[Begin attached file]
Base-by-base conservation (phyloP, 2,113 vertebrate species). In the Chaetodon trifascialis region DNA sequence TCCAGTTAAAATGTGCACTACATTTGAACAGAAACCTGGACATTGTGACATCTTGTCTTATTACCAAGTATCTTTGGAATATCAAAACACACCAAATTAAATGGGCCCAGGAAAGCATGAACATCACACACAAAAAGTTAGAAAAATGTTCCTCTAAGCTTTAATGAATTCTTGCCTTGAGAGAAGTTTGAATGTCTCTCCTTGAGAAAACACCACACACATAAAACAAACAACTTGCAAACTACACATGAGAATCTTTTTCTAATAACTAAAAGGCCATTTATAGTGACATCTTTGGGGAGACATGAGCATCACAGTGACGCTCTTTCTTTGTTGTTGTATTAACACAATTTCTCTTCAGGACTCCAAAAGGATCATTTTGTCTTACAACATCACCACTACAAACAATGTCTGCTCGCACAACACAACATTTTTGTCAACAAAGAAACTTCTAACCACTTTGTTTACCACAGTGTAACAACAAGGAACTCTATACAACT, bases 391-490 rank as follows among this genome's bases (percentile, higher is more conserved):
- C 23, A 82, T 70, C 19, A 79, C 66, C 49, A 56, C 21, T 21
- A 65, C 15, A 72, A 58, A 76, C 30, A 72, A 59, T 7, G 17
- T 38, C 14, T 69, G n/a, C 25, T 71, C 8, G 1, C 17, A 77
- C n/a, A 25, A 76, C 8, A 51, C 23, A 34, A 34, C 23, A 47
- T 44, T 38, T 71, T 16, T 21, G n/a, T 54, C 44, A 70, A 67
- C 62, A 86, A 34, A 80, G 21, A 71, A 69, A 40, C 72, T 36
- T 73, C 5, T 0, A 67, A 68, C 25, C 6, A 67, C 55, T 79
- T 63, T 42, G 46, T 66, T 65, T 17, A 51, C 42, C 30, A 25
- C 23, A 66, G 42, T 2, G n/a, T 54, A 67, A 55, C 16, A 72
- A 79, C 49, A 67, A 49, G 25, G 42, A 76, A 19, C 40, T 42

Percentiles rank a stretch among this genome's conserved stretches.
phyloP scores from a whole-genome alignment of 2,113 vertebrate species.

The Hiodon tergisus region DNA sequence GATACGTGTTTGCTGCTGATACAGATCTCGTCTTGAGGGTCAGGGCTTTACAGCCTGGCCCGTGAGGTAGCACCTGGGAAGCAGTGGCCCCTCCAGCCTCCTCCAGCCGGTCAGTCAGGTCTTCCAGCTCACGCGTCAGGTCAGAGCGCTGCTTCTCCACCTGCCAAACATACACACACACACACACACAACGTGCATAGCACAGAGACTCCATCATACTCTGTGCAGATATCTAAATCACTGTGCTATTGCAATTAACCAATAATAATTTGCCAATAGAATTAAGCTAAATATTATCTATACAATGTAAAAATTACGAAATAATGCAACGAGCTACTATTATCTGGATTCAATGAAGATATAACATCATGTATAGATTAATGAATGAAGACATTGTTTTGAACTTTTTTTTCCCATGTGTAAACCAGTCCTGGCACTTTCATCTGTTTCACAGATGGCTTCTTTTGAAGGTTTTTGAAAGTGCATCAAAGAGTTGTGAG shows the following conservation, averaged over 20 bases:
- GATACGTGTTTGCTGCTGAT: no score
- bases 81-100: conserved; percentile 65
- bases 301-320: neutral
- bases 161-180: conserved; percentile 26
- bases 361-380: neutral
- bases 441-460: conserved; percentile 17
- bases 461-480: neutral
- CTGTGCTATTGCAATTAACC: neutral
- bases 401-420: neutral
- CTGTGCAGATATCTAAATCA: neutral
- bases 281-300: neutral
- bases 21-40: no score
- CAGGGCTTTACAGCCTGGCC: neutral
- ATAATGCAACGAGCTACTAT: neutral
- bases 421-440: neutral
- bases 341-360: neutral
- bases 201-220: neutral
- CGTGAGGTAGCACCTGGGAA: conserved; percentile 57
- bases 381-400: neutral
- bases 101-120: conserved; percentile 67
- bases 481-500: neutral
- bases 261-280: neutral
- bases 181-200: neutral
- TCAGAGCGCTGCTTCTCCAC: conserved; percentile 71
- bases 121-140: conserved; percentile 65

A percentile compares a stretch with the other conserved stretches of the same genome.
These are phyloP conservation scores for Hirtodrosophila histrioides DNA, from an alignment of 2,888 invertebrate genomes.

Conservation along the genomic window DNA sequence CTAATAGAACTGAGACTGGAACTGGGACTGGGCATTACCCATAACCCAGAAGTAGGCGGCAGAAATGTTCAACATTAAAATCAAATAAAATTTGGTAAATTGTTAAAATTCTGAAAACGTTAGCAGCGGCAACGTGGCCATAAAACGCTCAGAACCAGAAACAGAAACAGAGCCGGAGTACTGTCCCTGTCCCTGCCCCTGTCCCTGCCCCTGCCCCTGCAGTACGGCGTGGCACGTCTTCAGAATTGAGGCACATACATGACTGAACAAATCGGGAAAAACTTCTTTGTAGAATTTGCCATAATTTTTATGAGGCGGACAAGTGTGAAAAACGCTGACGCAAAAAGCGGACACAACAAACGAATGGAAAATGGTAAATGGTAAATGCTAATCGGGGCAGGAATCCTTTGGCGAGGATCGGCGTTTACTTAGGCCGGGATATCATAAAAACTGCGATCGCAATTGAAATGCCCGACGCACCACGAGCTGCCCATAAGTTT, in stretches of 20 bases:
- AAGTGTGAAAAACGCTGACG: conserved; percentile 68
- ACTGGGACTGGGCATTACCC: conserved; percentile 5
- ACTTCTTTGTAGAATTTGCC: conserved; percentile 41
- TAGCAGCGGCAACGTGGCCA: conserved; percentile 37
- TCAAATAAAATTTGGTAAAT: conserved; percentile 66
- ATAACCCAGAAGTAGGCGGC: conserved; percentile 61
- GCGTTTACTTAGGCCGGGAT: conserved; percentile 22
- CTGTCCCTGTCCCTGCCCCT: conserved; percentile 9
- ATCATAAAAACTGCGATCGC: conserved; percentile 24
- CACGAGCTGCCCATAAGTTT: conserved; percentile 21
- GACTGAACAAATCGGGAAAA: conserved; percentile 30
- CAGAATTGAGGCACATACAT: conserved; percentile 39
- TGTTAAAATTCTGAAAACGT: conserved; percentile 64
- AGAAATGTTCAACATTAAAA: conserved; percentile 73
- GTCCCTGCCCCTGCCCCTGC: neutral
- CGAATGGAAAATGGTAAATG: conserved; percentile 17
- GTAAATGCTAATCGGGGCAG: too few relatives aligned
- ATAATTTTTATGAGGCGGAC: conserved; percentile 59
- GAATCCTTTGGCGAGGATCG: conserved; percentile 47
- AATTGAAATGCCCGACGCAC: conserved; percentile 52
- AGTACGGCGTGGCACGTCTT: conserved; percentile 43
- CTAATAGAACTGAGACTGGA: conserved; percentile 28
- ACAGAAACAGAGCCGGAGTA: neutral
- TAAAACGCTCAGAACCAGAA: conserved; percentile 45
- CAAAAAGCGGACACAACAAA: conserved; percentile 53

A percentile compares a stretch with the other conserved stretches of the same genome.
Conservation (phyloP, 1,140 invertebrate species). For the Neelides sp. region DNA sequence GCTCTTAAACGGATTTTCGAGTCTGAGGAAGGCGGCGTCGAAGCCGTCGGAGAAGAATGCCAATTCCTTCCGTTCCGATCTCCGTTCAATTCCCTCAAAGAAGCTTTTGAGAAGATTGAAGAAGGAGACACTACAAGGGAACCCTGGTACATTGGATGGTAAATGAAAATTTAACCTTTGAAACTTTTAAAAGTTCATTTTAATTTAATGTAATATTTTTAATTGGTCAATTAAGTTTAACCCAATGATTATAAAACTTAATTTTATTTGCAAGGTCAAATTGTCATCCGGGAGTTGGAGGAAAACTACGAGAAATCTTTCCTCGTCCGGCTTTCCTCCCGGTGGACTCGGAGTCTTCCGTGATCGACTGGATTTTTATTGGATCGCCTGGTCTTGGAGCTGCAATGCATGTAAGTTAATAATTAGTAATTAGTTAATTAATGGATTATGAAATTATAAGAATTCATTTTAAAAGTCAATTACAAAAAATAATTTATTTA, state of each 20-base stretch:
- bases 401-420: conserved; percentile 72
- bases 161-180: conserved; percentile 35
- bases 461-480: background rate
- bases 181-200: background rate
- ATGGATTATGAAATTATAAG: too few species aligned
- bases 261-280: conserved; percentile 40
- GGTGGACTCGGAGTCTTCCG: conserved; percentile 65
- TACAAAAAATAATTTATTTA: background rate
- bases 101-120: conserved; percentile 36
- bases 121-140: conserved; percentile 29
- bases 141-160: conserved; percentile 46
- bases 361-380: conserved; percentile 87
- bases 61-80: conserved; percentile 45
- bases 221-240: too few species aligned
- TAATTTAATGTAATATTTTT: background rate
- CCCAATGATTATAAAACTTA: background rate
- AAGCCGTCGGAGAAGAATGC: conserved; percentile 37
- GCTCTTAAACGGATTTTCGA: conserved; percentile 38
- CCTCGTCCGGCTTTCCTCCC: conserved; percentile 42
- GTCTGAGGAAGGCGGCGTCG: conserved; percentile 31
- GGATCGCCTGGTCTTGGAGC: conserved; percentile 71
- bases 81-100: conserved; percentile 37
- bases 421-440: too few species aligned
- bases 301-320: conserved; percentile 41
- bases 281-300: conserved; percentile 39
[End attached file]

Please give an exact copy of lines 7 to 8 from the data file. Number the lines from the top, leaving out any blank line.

- C 62, A 86, A 34, A 80, G 21, A 71, A 69, A 40, C 72, T 36
- T 73, C 5, T 0, A 67, A 68, C 25, C 6, A 67, C 55, T 79